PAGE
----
Mansoor Ali, KU Student: The tall claims of improvement in work culture in government offices by chief minister, Ghulam Nabi Azad is proving to be a hoax. In government offices, poor people are crushed by the officials and forced to pay through their nose. The poor people are the worst hit as the officials and clerks refuse to do their work unless they grease their palms. The work culture in almost all the government offices has been deteriorating. The government should conduct surprise checks to monitor the working culture in the offices.

Abrar Ahmad, Businessman: Unfortunately, on the pretext of militancy, the officials and clerks in government offices have not been carrying out their work satisfactorily. The government employees are enjoying unending holidays in the names of strikes and bandhs and this has made them lazy. These bandhs and strikes have impacted the work culture in government offices. Besides, the officials and clerks are not accountable to anybody and as such continue to do things on their own liking.

Altaf Hussain, Shopkeeper: Chief Minister, Ghulam Nabi Azad claims that work culture in government offices has improved and officials are helping people is a hoax. After the coalition government took over reigns of state, no improvement has taken in the work culture in government offices. This is because of the reason that we are born corrupt. The officials and clerks in offices have no sense of responsibility and are accountable neither to their conscience nor to their bosses. They have only one concern and that is money. People visiting the government offices are being treated badly and harshly by the officials.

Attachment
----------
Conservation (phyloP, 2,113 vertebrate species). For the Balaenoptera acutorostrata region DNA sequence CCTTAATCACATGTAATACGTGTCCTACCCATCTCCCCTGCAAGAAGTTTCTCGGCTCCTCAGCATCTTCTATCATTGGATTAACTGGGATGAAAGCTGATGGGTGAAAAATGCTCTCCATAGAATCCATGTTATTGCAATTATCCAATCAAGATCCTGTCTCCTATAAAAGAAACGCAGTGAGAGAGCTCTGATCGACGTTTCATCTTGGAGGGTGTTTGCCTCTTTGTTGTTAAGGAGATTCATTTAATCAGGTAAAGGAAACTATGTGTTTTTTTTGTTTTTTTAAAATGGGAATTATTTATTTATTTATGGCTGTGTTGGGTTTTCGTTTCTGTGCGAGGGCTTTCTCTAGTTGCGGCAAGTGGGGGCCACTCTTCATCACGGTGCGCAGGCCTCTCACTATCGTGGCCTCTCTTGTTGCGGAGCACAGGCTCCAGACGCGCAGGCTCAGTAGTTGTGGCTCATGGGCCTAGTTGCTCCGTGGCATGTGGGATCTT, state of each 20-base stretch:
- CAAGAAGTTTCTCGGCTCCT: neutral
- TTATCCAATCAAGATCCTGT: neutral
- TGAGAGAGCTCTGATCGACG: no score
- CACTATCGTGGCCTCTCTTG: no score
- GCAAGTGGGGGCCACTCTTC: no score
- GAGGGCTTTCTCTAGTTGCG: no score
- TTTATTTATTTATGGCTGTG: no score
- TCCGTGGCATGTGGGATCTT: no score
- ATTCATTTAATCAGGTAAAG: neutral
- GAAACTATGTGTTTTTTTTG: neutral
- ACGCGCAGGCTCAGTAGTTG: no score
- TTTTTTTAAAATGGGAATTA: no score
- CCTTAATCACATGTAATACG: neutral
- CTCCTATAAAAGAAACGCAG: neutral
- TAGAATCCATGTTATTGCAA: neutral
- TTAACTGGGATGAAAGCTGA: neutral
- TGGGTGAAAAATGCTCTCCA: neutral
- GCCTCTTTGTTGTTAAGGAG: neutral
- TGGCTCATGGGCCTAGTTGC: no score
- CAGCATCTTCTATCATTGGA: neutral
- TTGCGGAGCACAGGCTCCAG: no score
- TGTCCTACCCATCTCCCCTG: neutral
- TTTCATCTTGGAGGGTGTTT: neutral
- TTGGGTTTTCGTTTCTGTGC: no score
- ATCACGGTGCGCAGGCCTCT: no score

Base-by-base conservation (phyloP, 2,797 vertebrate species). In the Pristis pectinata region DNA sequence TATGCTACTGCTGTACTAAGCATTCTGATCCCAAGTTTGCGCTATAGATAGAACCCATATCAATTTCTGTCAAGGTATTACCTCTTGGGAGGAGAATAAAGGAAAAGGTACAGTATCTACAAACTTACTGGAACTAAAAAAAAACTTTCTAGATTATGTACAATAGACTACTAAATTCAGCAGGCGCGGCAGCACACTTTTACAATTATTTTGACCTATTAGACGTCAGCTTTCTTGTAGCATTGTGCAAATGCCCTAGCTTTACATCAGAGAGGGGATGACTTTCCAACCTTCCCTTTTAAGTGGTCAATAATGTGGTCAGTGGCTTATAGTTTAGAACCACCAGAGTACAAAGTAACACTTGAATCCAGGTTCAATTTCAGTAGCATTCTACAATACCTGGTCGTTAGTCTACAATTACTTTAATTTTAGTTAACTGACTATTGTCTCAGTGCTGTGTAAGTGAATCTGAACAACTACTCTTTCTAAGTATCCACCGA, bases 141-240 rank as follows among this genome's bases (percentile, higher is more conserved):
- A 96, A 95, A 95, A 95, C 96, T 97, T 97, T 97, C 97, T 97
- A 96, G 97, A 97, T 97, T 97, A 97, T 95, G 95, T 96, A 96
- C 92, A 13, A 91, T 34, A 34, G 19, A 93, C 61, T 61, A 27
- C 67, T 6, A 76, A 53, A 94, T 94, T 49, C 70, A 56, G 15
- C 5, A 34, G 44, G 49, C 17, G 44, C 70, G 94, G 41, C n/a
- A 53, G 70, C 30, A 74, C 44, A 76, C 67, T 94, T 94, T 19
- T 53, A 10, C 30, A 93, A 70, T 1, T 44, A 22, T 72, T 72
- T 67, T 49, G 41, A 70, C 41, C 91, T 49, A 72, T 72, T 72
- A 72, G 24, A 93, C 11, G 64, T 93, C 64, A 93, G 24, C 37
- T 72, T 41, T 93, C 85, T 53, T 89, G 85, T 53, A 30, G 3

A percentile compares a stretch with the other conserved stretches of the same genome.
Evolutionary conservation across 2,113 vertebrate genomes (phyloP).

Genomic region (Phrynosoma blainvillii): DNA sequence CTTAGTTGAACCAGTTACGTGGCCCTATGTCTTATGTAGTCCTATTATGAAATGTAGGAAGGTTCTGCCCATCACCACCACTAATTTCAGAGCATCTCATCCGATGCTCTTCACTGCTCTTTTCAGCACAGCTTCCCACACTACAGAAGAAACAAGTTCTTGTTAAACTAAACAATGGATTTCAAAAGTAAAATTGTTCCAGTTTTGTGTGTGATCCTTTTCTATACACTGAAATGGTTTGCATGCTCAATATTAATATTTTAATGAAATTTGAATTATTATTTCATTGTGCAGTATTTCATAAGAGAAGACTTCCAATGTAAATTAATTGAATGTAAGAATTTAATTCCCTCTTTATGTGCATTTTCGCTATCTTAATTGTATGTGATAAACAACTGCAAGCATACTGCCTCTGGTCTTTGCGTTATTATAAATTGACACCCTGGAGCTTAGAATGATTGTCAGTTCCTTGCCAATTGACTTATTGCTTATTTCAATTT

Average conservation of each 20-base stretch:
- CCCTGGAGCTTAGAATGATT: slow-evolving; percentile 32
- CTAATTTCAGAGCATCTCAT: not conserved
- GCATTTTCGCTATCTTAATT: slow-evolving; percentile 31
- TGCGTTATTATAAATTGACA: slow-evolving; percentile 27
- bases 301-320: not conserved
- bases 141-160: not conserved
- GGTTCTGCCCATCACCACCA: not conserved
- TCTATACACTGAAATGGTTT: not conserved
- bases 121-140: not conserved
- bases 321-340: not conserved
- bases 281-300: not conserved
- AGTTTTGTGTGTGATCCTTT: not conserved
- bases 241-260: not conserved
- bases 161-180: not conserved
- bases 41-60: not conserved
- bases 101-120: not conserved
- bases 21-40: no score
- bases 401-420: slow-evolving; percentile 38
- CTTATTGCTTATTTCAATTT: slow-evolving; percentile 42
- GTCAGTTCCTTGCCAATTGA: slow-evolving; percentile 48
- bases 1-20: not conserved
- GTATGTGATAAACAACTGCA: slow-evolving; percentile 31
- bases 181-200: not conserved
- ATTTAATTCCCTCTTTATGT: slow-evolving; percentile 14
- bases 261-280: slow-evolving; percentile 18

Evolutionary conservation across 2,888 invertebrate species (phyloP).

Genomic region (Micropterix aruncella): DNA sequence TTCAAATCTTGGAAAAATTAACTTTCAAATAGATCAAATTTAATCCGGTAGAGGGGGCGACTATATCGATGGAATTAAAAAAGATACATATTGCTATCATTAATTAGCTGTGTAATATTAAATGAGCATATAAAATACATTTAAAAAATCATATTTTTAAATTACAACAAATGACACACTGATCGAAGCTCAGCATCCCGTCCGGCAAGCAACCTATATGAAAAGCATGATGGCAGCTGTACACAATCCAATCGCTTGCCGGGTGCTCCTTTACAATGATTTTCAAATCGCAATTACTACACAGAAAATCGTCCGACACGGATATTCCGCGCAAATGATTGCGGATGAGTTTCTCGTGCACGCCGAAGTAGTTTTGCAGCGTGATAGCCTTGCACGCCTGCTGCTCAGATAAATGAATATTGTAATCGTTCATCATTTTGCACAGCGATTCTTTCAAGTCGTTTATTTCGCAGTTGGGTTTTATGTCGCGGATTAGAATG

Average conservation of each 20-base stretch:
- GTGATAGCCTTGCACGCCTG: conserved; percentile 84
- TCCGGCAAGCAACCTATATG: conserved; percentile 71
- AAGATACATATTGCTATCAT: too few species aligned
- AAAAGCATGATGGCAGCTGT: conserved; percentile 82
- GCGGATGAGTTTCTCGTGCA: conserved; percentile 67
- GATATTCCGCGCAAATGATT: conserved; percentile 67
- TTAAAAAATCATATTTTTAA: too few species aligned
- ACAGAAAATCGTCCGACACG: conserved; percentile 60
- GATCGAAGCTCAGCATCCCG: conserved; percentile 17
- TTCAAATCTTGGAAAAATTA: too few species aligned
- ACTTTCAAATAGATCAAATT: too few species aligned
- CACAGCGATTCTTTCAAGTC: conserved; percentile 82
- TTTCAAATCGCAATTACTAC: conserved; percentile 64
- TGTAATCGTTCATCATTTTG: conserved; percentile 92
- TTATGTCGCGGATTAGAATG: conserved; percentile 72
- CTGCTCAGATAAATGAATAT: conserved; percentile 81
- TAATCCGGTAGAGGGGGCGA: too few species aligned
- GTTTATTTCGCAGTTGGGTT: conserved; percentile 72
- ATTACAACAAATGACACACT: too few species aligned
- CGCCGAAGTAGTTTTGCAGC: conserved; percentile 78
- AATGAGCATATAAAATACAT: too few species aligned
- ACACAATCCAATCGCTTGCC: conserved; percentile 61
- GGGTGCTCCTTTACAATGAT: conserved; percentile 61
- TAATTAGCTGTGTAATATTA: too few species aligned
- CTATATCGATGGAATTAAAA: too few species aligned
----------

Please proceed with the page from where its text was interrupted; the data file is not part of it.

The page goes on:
Zahid Lone, Student: Work culture has only improved in Secretariat. In other government offices, the work culture has been deteriorating, much to the concern of common man. It takes days for a commoner to get his file moved from one table to another in any government office. A lot of effort and monitoring is needed to improve the work culture in the government offices. The government has to act forcefully to make the officers and clerks work.

Javaid Chopan, Labourer: The government employees sit idle in the offices and under such a situation, the work culture cannot improve. The government employees have become lazy and don’t perform their duties with sincerity and dedication. We, Kashmiris are so lazy and selfish that we don’t take our responsibilities seriously. We go on destroying the public property for our vested interests. Government has to play a vital role in improving the work culture in offices. This can be done by setting up special squads to conduct surprise checks of offices.

Nasrullah Ahmad, Student: Mohammad Javaid Chopan/ Labourer.In my opinion, there is definitely a change in work culture in government offices. The system is still in a vague state. I think conditions will transcend only when the officials and men in government offices realize their responsibility towards the people and do their work fairly. In my opinion, the uncanny nature of the higher authorities is responsible for the rise in the corruption levels in state. The government should devise a mechanism to monitor the activities of its officials and men.